Rates of Exchange and Exports


It is generally believed that when a currency is upvalued(revalued) it would affect exports as the export items would become costlier. This is not really true. When the currency is revalued, imports become cheaper and cost of living comes down. The local currency gets strengthened. In 2005, Chinese Yuan RENMINBI(CNY) was USD 1 = CNY 8.09. Since then the CNY has appreciated and now USD 1 = CNY 6.09. With the appreciation of CNY exports did not decrease. On the contrary, exports from China when up from USD 939 billion in 2006 to USD 2,057 billion in 2012. Indian exports also went up from USD 122 billion in 2006 to USD 298 billion in 2012. The Indian Rupee also depreciated from USD 1 = Rs. 45 to USD 1 = Rs. 60. Here the depreciation is not the main reason for the increase in exports. Even without the deprecation the exports went up to USD 198 billion in 2008. So while fixing the rate of exchange the purchasing power of the respective currencies should be taken into account. The main contributing factor for increase in exports is surplus production, lower cost of production and the quality of products. A currency should not be allowed to depreciate thinking that this would contribute to increase in exports. The rate of exchange between Indian Rupee and US Dollar should be USD 1 = Rs. 20 or Rs. 25.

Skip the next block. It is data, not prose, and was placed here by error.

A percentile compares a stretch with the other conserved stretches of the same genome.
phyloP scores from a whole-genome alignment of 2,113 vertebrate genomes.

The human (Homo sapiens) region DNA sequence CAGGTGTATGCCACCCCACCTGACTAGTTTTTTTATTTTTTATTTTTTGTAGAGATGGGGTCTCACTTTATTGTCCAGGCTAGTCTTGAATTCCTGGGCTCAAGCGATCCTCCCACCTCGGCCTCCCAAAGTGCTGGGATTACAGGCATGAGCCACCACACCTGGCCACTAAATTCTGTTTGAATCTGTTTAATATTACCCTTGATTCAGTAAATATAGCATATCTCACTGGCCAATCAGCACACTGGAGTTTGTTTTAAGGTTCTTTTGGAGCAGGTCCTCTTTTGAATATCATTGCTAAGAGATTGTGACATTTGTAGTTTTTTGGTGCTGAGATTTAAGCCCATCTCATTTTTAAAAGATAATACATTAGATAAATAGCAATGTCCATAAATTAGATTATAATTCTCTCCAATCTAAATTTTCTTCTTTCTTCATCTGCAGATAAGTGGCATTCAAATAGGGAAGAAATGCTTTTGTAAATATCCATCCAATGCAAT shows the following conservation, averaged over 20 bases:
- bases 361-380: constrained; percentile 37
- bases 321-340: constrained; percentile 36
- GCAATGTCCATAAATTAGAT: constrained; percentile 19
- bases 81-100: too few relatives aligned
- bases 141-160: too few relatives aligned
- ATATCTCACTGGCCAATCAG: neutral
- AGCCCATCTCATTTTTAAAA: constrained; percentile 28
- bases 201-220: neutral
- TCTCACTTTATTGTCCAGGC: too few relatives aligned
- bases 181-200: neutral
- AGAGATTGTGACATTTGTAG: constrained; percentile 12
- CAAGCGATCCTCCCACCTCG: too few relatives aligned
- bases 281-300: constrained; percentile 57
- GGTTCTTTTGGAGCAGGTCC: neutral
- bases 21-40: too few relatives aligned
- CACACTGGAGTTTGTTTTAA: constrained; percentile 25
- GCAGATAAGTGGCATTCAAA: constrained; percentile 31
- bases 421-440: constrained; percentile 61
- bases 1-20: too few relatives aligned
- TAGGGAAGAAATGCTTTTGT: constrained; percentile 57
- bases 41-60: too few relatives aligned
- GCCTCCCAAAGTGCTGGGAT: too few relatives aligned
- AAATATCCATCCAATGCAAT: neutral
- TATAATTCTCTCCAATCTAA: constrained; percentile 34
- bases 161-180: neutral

Author: Singharan Govindan

Food Security-production of food grains should increase


Food Security is wrongly understood by planners. Food security means keeping adequate stock of food grains in the market. While countries where climatic and other conditions are not favourable for agriculture, the governments should ensure adequate stock in the market by facilitating or directly importing food grains. In countries like India food security means facilitating production of adequate food grains by making farming a profitable profession i.e. by ensuring fair prices for agricultural produce. At the same time government should ensure work with fair wages for all adult people. Even the disabled should do jobs according to their ability. The only fields where government should provide services free of cost or at subsidized rates are health and education. This is because, these services at times can become unaffordable for people.Food grains need not be supplied at subsidised rates.

Economy can grow only when the production of goods and services grow. This can happen only when all adults work.

Promoting consumption of milk in India and other countries


India is the largest producers of milk in the world with production of about 120 million tons (2011). The per capita production comes to only about 100kg per year. USA, the second largest producer of milk with a production of around 90 million tonnes has a per capita production of about 300 kgs while countries like Germany and France produce about 400 kg per head per year.

Milk is one of the few items in which India has higher per capita production than China whose per capita production is only about 30kg. India with a very large vegetarian population should increase per capita consumption considerably. However, with low purchasing power of people, India may become surplus in milk within a few years if the present rate of increase in production is maintained.